2019-10-18 13:23                 ` Borislav Petkov
@ 2019-10-18 15:55                   ` Srinivas Pandruvada
  2019-10-18 19:40                     ` Borislav Petkov
  2019-10-18 18:02                   ` Luck, Tony
  1 sibling, 1 reply; 27+ messages in thread
From: Srinivas Pandruvada @ 2019-10-18 15:55 UTC (permalink / raw)
  To: Borislav Petkov
  Cc: Luck, Tony, Peter Zijlstra, tglx, mingo, hpa, bberg, x86,
	linux-edac, linux-kernel, hdegoede, ckellner

On Fri, 2019-10-18 at 15:23 +0200, Borislav Petkov wrote:
> On Fri, Oct 18, 2019 at 05:26:36AM -0700, Srinivas Pandruvada wrote:
> > Server/desktops generally rely on the embedded controller for FAN
> > control, which  kernel have no control. For them this warning helps
> > to
> > either bring in additional cooling or fix existing cooling.
> 
> How exactly does this warning help? A detailed example please.
I assume that someone is having performance issues or occasion reboots,
look at the logs. Is it a fair assumption? If not, logging has no
value.

In the current code, this logging is misleading. It is reporting all
normal throttling at PROCHOT.

But if a system is running at up to 87.5% of duty cycle on top of
lowest possible frequency of around 800MHz, someone will notice.
If logs are not the starting point, someone has to run tools like
turbostat and understand the cause of performance issues. Then probably
someone cleanup air vents on dusty desktop sitting under the desk.

Anyway, we can provide better document for the sysfs counters this code
is dumping and how to interpret them with or without logging support. I
can add some document under kernel documentation.

Thanks,
Srinivas




> 
> > If something needs to force throttle from kernel, then we should
> > use
> > some offset from the max temperature (aka TJMax), instead of this
> > warning threshold. Then we can use idle injection or change duty
> > cycle
> > of CPU clocks.
> 
> Yes, as I said, all this needs to be properly defined first. That is,
> *if* there's even need for reacting to thermal interrupts in the
> kernel.
> 


^ permalink raw reply	[flat|nested] 27+ messages in thread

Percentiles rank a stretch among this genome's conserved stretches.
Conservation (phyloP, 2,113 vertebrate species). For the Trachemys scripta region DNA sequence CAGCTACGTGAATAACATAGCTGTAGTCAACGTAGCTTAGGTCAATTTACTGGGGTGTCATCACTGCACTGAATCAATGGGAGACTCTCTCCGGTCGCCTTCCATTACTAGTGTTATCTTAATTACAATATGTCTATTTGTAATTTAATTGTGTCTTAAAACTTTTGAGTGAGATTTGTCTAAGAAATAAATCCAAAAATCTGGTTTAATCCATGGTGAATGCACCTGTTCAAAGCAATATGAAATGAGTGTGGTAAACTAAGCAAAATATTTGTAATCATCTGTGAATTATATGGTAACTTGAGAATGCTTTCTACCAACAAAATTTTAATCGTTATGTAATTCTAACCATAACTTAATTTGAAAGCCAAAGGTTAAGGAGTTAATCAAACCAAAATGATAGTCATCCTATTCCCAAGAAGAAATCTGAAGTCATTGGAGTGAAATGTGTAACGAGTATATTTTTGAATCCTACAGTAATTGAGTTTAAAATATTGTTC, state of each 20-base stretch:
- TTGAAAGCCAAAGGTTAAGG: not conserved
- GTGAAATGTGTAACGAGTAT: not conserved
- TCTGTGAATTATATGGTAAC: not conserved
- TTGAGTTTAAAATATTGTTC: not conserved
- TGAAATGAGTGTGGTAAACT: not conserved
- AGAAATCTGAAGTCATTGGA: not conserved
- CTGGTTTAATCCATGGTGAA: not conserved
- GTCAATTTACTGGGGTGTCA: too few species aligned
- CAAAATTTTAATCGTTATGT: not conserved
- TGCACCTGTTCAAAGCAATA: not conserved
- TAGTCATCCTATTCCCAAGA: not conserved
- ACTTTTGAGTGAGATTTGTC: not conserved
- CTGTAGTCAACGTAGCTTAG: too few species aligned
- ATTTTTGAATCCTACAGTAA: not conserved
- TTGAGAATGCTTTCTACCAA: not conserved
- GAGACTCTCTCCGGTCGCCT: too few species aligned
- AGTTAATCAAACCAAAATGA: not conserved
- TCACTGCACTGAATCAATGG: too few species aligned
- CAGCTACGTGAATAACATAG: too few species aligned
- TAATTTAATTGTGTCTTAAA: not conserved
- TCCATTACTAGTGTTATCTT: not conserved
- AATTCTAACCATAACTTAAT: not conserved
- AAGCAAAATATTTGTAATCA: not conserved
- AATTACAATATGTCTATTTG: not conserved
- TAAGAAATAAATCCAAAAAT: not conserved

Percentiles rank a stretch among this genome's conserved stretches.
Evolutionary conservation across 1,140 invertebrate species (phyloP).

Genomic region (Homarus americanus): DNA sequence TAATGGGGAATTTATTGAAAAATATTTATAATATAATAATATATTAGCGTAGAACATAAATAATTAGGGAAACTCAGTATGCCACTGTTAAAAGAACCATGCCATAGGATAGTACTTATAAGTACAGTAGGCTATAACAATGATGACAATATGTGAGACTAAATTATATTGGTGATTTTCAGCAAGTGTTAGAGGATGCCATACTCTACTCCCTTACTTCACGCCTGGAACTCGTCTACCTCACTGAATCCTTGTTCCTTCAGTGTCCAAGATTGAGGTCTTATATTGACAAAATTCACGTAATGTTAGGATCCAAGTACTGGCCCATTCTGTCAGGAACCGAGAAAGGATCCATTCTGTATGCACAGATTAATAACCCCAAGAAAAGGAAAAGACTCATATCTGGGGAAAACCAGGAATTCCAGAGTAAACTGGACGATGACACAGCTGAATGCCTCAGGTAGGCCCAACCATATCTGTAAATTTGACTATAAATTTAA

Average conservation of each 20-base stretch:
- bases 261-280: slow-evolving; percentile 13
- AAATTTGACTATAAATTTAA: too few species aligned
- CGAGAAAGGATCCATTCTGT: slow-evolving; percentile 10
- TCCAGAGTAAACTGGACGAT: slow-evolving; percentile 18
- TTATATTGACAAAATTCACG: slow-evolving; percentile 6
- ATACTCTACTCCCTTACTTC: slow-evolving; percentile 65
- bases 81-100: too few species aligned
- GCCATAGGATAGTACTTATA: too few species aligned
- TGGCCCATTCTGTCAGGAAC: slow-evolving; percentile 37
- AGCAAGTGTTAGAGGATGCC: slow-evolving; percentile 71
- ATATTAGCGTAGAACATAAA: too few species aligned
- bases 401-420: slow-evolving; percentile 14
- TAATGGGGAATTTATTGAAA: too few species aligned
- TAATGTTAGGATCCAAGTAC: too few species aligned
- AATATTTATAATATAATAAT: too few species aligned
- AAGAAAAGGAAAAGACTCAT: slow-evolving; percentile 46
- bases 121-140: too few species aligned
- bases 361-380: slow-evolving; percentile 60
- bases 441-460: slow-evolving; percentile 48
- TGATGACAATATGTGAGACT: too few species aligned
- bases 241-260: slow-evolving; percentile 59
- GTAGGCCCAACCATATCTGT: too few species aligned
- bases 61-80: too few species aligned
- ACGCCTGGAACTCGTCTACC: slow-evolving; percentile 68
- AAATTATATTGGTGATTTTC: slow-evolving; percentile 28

* Re: [PATCH 1/2] x86, mce, therm_throt: Optimize logging of thermal throttle messages
  2019-10-18 13:23                 ` Borislav Petkov
  2019-10-18 15:55                   ` Srinivas Pandruvada
@ 2019-10-18 18:02                   ` Luck, Tony
  2019-10-18 19:45                     ` Borislav Petkov
  1 sibling, 1 reply; 27+ messages in thread
From: Luck, Tony @ 2019-10-18 18:02 UTC (permalink / raw)
  To: Borislav Petkov
  Cc: Srinivas Pandruvada, Peter Zijlstra, tglx, mingo, hpa, bberg,
	x86, linux-edac, linux-kernel, hdegoede, ckellner

On Fri, Oct 18, 2019 at 03:23:09PM +0200, Borislav Petkov wrote:
> On Fri, Oct 18, 2019 at 05:26:36AM -0700, Srinivas Pandruvada wrote:
> > Server/desktops generally rely on the embedded controller for FAN
> > control, which  kernel have no control. For them this warning helps to
> > either bring in additional cooling or fix existing cooling.
> 
> How exactly does this warning help? A detailed example please.
> 
> > If something needs to force throttle from kernel, then we should use
> > some offset from the max temperature (aka TJMax), instead of this
> > warning threshold. Then we can use idle injection or change duty cycle
> > of CPU clocks.
> 
> Yes, as I said, all this needs to be properly defined first. That is,
> *if* there's even need for reacting to thermal interrupts in the kernel.

Recap:

We are starting from a place where the kernel prints a message.

Patch already in flight to reduce the severity of the message
(since users are seeing it, and find it annoying/unhelpful that
it has such a high severity).

Srinivas has asserted that in many cases we can eliminate the
message. But wants to keep the message if it seems that there
is something really wrong.

---

So what should we do next?  I don't think there is much by way
of actions that the kernel should take.  While we could stop
scheduling processes, the h/w and f/w have better tools to
reduce frequency, inject idle cycles, speed up fans, etc.
If you do have ideas ... then please share.

So this thread is now about doing the proper definition of
what we actions Linux should take.

Proposal on the table is the algoritm embodied in Srinivas'
patch (which originated from Alan Cox).

I.e.
1) ignore short excursions above this threshold.
2) Print a message for persistent problems.
3) Keep a record of total time spent above threshold.

If that's a reasonable approach, the we just need to come
up with a way to define "short excursion" (which might be
platform dependent). If someone has a brilliant idea on